The Pacific will join other countries and their peoples to celebrate World Oceans Day on 8th June 2014. Events are planned around the world to celebrate and honour the ocean, which for Pacific peoples links us all, economically, socially, environmentally and importantly, culturally. The theme for this year’s World Oceans Day is ‘Together we have the power to protect the ocean’.
At an event hosted by the Pacific Islands Forum Secretariat, to mark the occasion, the Pacific Ocean Commissioner and Secretary General of the Pacific Islands Forum Secretariat, Tuiloma Neroni Slade said “For the Pacific region, our understanding of the ocean and the integral role that it plays in sustaining life, economies and societies is well known.” He added the need to recognise the notion of the ocean being a resource shared by all, and commended the theme of World Oceans Day, and the importance of working in partnership.
2014 is a pivotal year for oceans and the Pacific region. “The Ocean: Life and Future” will be the theme of this year’s annual Pacific Islands Forum Leaders Meeting to be held in Palau in July. Oceans will also be a dominant topic for discussion at the United Nations Conference on Small Island Developing States to be held in Samoa this September. The second day of the conference will focus specifically on Oceans. These events will inform the ongoing work to develop the new, UN Sustainable Development Goals (SDGs) which come into effect in 2016. The Pacific is advocating that one of the SDGs specifically recognise oceans as a priority for sustainable development, given the immense value and importance of the ocean to Pacific Island Countries and Territories.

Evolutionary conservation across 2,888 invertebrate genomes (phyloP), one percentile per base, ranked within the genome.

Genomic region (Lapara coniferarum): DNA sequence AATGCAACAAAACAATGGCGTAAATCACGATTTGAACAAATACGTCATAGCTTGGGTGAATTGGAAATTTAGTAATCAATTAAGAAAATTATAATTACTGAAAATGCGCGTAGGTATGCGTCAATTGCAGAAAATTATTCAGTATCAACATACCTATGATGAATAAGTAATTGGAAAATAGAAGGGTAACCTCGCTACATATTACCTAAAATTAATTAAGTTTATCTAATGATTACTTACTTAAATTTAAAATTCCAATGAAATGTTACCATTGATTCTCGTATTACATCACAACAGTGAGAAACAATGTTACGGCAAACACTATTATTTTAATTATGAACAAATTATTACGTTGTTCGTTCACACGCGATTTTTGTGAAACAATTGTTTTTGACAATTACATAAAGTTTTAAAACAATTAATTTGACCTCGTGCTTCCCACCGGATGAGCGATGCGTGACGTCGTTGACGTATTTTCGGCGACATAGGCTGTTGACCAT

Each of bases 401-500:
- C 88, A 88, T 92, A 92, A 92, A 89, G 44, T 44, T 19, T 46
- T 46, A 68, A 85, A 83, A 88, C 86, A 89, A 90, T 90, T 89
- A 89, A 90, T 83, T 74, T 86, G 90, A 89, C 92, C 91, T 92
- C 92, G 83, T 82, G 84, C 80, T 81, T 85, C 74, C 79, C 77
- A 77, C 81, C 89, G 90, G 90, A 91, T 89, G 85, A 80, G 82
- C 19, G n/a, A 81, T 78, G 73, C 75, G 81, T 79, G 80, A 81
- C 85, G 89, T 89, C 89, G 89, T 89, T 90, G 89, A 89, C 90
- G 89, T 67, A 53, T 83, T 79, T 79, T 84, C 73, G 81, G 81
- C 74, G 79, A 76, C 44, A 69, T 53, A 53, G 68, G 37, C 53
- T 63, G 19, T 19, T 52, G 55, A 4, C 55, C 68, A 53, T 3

There are many reasons for the Pacific to cement the ocean as a global priority into the future. The Pacific Ocean is the largest body of water on the planet and hosts some of its’ richest marine ecosystems. Almost ninety-eight percent of the Pacific Islands region is ocean, and as a result the Ocean and its extensive resources remain central to the lives and future prosperity of Pacific Island people. Pacific Island Countries and Territories demonstrate unprecedented ocean leadership such as innovative management measures for some of the largest and healthiest remaining tuna stocks in the world.
The Pacific Ocean Commissioner is an influential advocate for improved cooperation, coordination and collaboration in the region, for the sustainable use, management and governance of the Pacific Ocean and its resources. In 2014, the primary focus of the Pacific Ocean Commission will be on building a strong alliance and raising awareness of the main issues, challenges and opportunities facing the region and its countries and territories.
“The ocean provides commercial, cultural, recreational, economic, scientific, conservation and security benefits, and sustains diverse habitats and species of local and global significance. It can also pose immense challenges such as sea level rise, storm surges and tsunamis, which can result in disasters that impact the social, economic and environmental fabric of countries and their communities” says Mr Slade.